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16 October 2014
BBC NI - Eyewitness

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Voice 1: I’ll get a wee aspirin out - my head’s thumping.

Voice 2: Och, I know - it’s all the tension.

Voice 1: It’s the same tension any mother would have at her daughter’s wedding!

Reporter: Rehearsals are still going on for the play which takes its audience on a mystery tour of east Belfast. Six community groups from Catholic and Protestant areas have linked-up to tell this story of a mixed marriage.

Voice 3: I’m an eighteen year old bride, getting married to a Catholic, and basically our families aren’t supporting us. And my veil has totally fallen now, I’m so sorry. And em, we’re just sort of trying to tell everybody that it’s going to work out and we’re really determined that it will work out.

Reporter: The logistics of showing the play has its own built-in problems. Two homes are being used: one of a Catholic family in Short Strand, and the other nearby in a Protestant part of east Belfast. The audience of seventy-two will be split into two groups and they’ll be taken by bus to each house in turn. But because the rooms are small, they’ll circulate around the houses in batches of twelve to witness a series of dramatic scenes in each room.

Voice 4: Aaaagh!

Voice 5: I can’t get it right.

Voice 4: Och, you’re bloody useless.

Voice 5: Don’t you take this out on me.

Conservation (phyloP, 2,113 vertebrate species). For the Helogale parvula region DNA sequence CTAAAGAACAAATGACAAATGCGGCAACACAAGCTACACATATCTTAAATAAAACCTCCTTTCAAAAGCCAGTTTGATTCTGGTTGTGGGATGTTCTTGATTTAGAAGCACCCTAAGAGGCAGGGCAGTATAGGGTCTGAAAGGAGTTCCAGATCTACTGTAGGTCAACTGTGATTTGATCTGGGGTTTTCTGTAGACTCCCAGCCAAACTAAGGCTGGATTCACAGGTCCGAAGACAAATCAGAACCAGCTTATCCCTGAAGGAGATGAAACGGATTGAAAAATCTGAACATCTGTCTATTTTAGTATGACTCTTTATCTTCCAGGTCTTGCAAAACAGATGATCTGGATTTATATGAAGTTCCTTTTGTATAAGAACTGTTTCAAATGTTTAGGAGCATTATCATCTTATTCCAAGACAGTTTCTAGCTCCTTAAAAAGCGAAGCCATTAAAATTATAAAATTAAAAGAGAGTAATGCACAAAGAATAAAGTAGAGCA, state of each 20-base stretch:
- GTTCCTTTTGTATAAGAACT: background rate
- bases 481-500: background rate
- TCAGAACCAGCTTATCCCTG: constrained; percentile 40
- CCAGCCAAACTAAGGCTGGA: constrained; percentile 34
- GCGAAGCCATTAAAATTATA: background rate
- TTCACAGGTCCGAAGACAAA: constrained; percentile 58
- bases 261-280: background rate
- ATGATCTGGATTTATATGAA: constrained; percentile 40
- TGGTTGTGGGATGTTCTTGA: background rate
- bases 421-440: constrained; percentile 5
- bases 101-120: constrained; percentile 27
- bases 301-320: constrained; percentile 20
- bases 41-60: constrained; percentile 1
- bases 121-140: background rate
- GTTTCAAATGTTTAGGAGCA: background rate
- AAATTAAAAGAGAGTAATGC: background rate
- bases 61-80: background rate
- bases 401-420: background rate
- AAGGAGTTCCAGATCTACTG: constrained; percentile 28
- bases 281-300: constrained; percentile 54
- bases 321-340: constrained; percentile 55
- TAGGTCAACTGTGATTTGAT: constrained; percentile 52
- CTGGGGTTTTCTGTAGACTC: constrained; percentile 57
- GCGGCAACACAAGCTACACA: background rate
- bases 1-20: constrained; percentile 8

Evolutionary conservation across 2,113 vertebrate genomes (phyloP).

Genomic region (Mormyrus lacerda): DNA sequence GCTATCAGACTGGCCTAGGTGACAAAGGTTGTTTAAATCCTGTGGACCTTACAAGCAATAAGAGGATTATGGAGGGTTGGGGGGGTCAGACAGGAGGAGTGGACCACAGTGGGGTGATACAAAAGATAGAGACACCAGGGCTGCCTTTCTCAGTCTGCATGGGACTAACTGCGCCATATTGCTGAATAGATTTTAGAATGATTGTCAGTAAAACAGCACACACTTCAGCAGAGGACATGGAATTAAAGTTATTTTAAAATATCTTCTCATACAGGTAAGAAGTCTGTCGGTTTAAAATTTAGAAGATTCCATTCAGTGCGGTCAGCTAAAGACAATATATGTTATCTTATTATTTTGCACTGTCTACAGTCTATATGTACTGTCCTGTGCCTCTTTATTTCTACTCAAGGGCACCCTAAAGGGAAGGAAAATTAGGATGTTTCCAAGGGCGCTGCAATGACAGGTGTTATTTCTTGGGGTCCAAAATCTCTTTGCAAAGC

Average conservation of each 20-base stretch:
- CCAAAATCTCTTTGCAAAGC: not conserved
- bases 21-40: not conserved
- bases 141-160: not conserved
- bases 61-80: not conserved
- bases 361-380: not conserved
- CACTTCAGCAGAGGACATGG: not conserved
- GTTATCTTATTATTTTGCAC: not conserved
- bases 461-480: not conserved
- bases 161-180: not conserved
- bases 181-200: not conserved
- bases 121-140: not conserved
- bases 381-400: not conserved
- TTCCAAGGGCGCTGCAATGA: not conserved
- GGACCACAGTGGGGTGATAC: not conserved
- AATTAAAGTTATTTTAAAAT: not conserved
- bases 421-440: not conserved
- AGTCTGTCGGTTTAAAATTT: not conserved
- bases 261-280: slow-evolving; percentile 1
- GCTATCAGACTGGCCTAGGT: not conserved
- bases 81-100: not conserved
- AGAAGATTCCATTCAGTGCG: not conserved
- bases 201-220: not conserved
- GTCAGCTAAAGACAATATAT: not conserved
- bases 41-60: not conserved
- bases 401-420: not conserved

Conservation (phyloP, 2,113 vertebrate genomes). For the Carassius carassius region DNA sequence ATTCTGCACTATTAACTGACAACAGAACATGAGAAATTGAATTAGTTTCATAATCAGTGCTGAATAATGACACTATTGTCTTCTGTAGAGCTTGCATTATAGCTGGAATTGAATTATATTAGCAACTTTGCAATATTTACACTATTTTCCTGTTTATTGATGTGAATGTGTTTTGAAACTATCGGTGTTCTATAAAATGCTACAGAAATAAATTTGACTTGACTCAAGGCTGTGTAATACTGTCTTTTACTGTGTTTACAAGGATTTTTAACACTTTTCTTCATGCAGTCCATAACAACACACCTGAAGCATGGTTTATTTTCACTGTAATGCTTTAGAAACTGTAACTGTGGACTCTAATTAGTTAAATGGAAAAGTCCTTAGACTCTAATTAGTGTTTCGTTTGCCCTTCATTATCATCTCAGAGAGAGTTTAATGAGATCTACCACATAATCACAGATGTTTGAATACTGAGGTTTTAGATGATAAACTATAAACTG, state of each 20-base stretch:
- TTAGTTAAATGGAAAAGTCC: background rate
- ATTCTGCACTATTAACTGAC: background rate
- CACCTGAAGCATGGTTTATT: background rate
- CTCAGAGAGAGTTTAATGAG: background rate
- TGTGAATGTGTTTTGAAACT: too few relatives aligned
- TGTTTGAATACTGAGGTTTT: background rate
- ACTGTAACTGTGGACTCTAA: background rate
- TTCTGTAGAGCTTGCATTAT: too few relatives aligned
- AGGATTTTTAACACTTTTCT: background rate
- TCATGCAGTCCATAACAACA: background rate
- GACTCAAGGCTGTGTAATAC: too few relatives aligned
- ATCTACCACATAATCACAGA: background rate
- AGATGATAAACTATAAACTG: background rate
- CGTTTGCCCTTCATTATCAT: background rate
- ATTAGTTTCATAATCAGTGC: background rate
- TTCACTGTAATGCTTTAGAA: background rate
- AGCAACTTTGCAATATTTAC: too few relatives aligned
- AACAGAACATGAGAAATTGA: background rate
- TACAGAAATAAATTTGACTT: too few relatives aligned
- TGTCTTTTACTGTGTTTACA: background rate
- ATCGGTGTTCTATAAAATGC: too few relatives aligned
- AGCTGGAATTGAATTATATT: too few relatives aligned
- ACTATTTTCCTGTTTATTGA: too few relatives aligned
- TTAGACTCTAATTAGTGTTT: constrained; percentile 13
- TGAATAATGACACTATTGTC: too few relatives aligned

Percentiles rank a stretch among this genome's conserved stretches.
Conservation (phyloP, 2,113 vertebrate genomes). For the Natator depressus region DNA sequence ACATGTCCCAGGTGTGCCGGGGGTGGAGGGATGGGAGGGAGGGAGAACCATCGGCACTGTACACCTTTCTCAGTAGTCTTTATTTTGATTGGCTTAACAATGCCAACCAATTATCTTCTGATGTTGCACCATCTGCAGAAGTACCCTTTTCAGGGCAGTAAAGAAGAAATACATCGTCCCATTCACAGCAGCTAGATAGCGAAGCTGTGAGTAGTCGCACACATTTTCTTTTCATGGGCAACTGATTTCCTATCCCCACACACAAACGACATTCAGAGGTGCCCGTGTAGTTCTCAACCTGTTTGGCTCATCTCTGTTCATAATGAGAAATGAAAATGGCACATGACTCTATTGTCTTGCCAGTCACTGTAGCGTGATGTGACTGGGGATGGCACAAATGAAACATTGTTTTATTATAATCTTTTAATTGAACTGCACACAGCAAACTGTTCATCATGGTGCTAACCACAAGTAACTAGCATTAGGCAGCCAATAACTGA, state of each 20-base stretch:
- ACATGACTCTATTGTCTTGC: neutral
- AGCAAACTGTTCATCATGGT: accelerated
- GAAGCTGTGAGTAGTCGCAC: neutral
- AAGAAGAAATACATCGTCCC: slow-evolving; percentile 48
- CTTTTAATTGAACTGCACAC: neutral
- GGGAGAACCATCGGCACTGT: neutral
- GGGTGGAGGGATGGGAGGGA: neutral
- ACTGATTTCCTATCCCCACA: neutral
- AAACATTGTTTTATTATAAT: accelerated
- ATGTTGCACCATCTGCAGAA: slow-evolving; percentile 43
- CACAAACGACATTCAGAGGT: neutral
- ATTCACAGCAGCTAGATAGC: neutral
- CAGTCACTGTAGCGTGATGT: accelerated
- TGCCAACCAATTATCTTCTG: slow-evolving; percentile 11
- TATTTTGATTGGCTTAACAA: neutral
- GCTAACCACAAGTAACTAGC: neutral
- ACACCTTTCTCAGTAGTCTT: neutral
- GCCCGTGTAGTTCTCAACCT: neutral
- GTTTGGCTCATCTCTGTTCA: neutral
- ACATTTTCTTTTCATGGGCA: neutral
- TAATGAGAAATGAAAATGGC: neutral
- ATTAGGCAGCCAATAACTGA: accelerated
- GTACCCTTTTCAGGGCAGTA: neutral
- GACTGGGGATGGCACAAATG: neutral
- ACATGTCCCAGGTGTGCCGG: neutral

Reporter: And the travelling doesn’t end there. After that the audience gets to see the marriage in a real church, and go to a pub for the reception! The project began in April and has taken up a lot of time for the fifty people involved.

Voice 6: "Very, very difficult. People have families, some people…most people work - so we have had to rehearse at nights and weekends. So that’s the level of commitment that theatre groups have gave to this project, and sorry, children at school as well."

Reporter: Martin Lynch and Marie Jones wrote the script, but doesn’t it go against the principles of community theatre to have professionals writing the words?

It does, but then we had brought in a lot of other community groups. And it was such a big project that we thought…and it was such an important project to us, that we thought it would be better to bring in, maybe, professionals. But in saying that, we put a lot of input into it. It was a lot of our ideas and things that we knew had happened that…we gave the writers that feedback from us, you know?

Reporter: It seems a shame that, after the eight booked-out shows, there are no plans to repeat it. - Maggie Taggart, BBC News, east Belfast.







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